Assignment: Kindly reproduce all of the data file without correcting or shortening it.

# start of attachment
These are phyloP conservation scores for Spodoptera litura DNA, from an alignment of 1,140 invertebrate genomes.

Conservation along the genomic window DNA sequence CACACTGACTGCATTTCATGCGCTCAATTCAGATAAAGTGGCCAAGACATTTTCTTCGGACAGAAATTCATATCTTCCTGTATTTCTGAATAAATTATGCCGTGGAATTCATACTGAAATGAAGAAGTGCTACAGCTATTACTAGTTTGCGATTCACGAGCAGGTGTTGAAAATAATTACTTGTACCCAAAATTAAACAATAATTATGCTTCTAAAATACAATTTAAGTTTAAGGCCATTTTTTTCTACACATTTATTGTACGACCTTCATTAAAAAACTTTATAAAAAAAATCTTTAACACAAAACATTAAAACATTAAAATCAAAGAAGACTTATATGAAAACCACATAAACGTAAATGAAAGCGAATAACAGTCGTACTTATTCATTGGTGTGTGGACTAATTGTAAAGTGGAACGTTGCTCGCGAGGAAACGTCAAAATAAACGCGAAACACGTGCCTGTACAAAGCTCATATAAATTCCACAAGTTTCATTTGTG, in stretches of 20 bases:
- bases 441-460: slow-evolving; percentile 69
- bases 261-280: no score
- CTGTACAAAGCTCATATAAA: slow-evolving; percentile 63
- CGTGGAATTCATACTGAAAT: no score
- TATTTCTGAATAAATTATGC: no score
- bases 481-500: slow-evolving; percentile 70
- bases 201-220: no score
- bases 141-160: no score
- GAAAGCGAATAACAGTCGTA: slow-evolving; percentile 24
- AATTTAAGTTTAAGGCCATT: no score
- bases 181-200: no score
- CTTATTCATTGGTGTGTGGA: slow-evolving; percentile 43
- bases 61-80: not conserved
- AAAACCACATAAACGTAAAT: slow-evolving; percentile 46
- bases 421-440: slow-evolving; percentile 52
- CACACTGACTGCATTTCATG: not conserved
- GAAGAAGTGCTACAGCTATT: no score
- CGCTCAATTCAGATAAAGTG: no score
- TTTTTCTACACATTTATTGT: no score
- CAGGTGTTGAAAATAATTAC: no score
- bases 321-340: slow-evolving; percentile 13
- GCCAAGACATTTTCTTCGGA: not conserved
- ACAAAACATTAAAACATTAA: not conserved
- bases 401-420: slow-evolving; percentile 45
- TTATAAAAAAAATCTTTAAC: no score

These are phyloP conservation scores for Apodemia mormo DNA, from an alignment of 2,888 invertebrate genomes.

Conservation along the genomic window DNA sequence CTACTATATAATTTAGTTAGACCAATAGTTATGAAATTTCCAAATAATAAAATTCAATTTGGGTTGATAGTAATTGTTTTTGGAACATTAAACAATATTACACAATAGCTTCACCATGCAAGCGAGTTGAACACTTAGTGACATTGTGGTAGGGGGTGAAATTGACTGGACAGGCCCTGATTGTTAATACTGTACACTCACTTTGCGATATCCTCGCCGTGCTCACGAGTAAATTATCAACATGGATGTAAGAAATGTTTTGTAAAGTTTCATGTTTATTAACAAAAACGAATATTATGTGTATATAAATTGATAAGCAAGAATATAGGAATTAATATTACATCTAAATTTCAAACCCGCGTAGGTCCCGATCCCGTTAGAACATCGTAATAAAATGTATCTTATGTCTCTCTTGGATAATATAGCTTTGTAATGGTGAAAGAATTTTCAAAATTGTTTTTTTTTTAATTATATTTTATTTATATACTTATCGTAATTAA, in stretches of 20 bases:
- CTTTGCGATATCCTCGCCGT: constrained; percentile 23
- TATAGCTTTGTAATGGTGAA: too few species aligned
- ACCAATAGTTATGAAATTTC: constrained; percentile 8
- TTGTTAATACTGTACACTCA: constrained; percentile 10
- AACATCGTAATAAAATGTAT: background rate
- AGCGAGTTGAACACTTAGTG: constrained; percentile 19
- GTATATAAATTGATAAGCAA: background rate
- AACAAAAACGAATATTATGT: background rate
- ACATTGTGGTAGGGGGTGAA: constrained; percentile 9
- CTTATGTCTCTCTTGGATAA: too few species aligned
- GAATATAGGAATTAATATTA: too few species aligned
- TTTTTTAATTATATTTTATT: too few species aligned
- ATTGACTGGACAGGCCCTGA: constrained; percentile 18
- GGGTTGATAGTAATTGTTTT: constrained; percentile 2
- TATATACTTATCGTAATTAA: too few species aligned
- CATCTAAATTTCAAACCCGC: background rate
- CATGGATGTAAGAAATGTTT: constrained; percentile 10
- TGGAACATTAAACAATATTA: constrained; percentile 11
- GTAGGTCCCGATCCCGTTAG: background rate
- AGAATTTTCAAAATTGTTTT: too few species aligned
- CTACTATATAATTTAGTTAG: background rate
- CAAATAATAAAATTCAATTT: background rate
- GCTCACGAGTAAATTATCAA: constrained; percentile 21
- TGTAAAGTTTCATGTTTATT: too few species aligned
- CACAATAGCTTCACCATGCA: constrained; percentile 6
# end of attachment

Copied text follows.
These are phyloP conservation scores for Spodoptera litura DNA, from an alignment of 1,140 invertebrate genomes.

Conservation along the genomic window DNA sequence CACACTGACTGCATTTCATGCGCTCAATTCAGATAAAGTGGCCAAGACATTTTCTTCGGACAGAAATTCATATCTTCCTGTATTTCTGAATAAATTATGCCGTGGAATTCATACTGAAATGAAGAAGTGCTACAGCTATTACTAGTTTGCGATTCACGAGCAGGTGTTGAAAATAATTACTTGTACCCAAAATTAAACAATAATTATGCTTCTAAAATACAATTTAAGTTTAAGGCCATTTTTTTCTACACATTTATTGTACGACCTTCATTAAAAAACTTTATAAAAAAAATCTTTAACACAAAACATTAAAACATTAAAATCAAAGAAGACTTATATGAAAACCACATAAACGTAAATGAAAGCGAATAACAGTCGTACTTATTCATTGGTGTGTGGACTAATTGTAAAGTGGAACGTTGCTCGCGAGGAAACGTCAAAATAAACGCGAAACACGTGCCTGTACAAAGCTCATATAAATTCCACAAGTTTCATTTGTG, in stretches of 20 bases:
- bases 441-460: slow-evolving; percentile 69
- bases 261-280: no score
- CTGTACAAAGCTCATATAAA: slow-evolving; percentile 63
- CGTGGAATTCATACTGAAAT: no score
- TATTTCTGAATAAATTATGC: no score
- bases 481-500: slow-evolving; percentile 70
- bases 201-220: no score
- bases 141-160: no score
- GAAAGCGAATAACAGTCGTA: slow-evolving; percentile 24
- AATTTAAGTTTAAGGCCATT: no score
- bases 181-200: no score
- CTTATTCATTGGTGTGTGGA: slow-evolving; percentile 43
- bases 61-80: not conserved
- AAAACCACATAAACGTAAAT: slow-evolving; percentile 46
- bases 421-440: slow-evolving; percentile 52
- CACACTGACTGCATTTCATG: not conserved
- GAAGAAGTGCTACAGCTATT: no score
- CGCTCAATTCAGATAAAGTG: no score
- TTTTTCTACACATTTATTGT: no score
- CAGGTGTTGAAAATAATTAC: no score
- bases 321-340: slow-evolving; percentile 13
- GCCAAGACATTTTCTTCGGA: not conserved
- ACAAAACATTAAAACATTAA: not conserved
- bases 401-420: slow-evolving; percentile 45
- TTATAAAAAAAATCTTTAAC: no score

These are phyloP conservation scores for Apodemia mormo DNA, from an alignment of 2,888 invertebrate genomes.

Conservation along the genomic window DNA sequence CTACTATATAATTTAGTTAGACCAATAGTTATGAAATTTCCAAATAATAAAATTCAATTTGGGTTGATAGTAATTGTTTTTGGAACATTAAACAATATTACACAATAGCTTCACCATGCAAGCGAGTTGAACACTTAGTGACATTGTGGTAGGGGGTGAAATTGACTGGACAGGCCCTGATTGTTAATACTGTACACTCACTTTGCGATATCCTCGCCGTGCTCACGAGTAAATTATCAACATGGATGTAAGAAATGTTTTGTAAAGTTTCATGTTTATTAACAAAAACGAATATTATGTGTATATAAATTGATAAGCAAGAATATAGGAATTAATATTACATCTAAATTTCAAACCCGCGTAGGTCCCGATCCCGTTAGAACATCGTAATAAAATGTATCTTATGTCTCTCTTGGATAATATAGCTTTGTAATGGTGAAAGAATTTTCAAAATTGTTTTTTTTTTAATTATATTTTATTTATATACTTATCGTAATTAA, in stretches of 20 bases:
- CTTTGCGATATCCTCGCCGT: constrained; percentile 23
- TATAGCTTTGTAATGGTGAA: too few species aligned
- ACCAATAGTTATGAAATTTC: constrained; percentile 8
- TTGTTAATACTGTACACTCA: constrained; percentile 10
- AACATCGTAATAAAATGTAT: background rate
- AGCGAGTTGAACACTTAGTG: constrained; percentile 19
- GTATATAAATTGATAAGCAA: background rate
- AACAAAAACGAATATTATGT: background rate
- ACATTGTGGTAGGGGGTGAA: constrained; percentile 9
- CTTATGTCTCTCTTGGATAA: too few species aligned
- GAATATAGGAATTAATATTA: too few species aligned
- TTTTTTAATTATATTTTATT: too few species aligned
- ATTGACTGGACAGGCCCTGA: constrained; percentile 18
- GGGTTGATAGTAATTGTTTT: constrained; percentile 2
- TATATACTTATCGTAATTAA: too few species aligned
- CATCTAAATTTCAAACCCGC: background rate
- CATGGATGTAAGAAATGTTT: constrained; percentile 10
- TGGAACATTAAACAATATTA: constrained; percentile 11
- GTAGGTCCCGATCCCGTTAG: background rate
- AGAATTTTCAAAATTGTTTT: too few species aligned
- CTACTATATAATTTAGTTAG: background rate
- CAAATAATAAAATTCAATTT: background rate
- GCTCACGAGTAAATTATCAA: constrained; percentile 21
- TGTAAAGTTTCATGTTTATT: too few species aligned
- CACAATAGCTTCACCATGCA: constrained; percentile 6